Arrest and Related Procedures

ORS 133.633
Motion for return or restoration of things seized


Within 90 days after actual notice of any seizure, or at such later date as the court in its discretion may allow:


An individual from whose person, property or premises things have been seized may move the appropriate court to return things seized to the person or premises from which they were seized.


Any other person asserting a claim to rightful possession of the things seized may move the appropriate court to restore the things seized to the movant.


The appropriate court to consider such motion is:


The court having ultimate trial jurisdiction over any crime charged in connection with the seizure;


If no crime is charged in connection with the seizure, the court to which the warrant was returned; or


If the seizure was not made under a warrant and no crime is charged in connection with the seizure, any court having authority to issue search warrants in the county in which the seizure was made.


The movant shall serve a copy of the motion upon the district attorney or the city attorney, whichever is appropriate, of the jurisdiction in which the property is in custody.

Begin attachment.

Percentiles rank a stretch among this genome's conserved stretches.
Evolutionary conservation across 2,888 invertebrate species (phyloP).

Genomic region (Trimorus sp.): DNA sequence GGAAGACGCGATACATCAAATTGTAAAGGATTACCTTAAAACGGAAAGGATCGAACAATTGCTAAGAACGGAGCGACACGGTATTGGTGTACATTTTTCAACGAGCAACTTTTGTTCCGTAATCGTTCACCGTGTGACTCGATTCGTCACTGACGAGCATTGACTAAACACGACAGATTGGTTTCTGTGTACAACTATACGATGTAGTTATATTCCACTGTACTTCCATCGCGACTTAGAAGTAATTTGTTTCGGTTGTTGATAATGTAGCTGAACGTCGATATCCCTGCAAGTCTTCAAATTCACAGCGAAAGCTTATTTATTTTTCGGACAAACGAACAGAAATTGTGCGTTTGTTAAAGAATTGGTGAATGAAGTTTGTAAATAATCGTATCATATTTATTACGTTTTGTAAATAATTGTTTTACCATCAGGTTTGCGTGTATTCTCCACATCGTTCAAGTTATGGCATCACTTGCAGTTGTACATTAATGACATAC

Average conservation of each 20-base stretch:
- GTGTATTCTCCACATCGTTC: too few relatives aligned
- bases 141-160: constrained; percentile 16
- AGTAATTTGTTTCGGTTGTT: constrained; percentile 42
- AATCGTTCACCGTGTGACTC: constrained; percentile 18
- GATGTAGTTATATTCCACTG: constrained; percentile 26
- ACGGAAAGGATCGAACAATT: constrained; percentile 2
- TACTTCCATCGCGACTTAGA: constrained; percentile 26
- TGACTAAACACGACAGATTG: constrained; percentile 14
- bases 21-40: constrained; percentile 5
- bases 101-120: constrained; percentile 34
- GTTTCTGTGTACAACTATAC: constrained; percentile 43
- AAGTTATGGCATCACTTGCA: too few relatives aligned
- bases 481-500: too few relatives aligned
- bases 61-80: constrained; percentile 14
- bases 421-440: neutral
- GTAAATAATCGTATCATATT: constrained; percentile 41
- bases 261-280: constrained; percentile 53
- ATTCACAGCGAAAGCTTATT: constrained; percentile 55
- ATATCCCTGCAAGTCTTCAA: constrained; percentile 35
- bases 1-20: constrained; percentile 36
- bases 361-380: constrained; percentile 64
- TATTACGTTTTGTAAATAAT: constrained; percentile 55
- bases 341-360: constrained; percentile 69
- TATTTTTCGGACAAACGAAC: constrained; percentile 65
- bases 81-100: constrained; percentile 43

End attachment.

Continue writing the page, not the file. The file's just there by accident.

No filing, appearance or hearing fees may be charged for filing or hearing a motion under this section.



The things seized that are the subject of a motion for return under this section may include raw data obtained from the forensic imaging of a portable electronic device or of a computer.


As used in this subsection, “forensic imaging,” “portable electronic device” and “raw data” have the meanings given those terms in ORS 133.539 (Obtaining information from portable electronic devices). [1973 c.836 §110; 1999 c.37 §1; 2005 c.22 §102; 2015 c.613 §2]

Notes of Decisions

Absent evidence that automobile was used for unlawful transportation of narcotics, state had no right to confiscate automobile seized in connection with search of defendant’s home. State v. Glascock, 33 Or App 217, 576 P2d 377 (1978), Sup Ct review denied

Motion to return things seized should not be denied for untimeliness under this section unless state makes some showing of prejudice. State v. Glascock, 33 Or App 217, 576 P2d 377 (1978), Sup Ct review denied

Under this section, persons are entitled only to restoration of possession of things seized and state is not required to repair or pay damages for physical injury to things during seizure. Emery v. State of Oregon, 297 Or 755, 688 P2d 72 (1984)

Law Review Citations

65 OLR 199, 205 (1986)


Last accessed
May 30, 2023